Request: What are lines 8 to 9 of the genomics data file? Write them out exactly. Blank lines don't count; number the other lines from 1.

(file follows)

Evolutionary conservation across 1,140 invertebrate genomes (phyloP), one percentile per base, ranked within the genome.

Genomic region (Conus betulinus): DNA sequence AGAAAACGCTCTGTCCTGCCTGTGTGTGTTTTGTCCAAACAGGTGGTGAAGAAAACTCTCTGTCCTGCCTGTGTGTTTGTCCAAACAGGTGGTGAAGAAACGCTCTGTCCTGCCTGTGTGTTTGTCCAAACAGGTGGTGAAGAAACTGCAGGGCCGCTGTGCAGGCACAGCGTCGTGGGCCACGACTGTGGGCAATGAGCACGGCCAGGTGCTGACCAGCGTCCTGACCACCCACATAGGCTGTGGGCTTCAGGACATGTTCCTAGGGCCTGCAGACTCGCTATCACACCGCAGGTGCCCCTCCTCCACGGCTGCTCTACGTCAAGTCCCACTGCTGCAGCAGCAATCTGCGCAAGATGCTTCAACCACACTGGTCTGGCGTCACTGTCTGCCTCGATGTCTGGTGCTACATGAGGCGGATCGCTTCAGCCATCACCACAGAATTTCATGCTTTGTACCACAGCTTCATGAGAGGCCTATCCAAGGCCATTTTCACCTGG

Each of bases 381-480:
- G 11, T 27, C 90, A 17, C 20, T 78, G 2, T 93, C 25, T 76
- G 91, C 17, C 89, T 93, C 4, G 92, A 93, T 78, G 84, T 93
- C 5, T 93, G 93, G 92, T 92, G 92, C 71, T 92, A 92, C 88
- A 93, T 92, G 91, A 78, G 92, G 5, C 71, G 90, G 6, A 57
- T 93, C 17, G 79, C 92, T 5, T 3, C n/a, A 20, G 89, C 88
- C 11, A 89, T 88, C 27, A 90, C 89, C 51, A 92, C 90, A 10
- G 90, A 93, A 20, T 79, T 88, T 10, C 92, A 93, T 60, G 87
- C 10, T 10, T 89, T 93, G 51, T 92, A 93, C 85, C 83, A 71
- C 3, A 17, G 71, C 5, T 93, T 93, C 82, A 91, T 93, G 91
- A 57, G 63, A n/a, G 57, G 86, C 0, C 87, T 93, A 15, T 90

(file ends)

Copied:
- T 93, C 17, G 79, C 92, T 5, T 3, C n/a, A 20, G 89, C 88
- C 11, A 89, T 88, C 27, A 90, C 89, C 51, A 92, C 90, A 10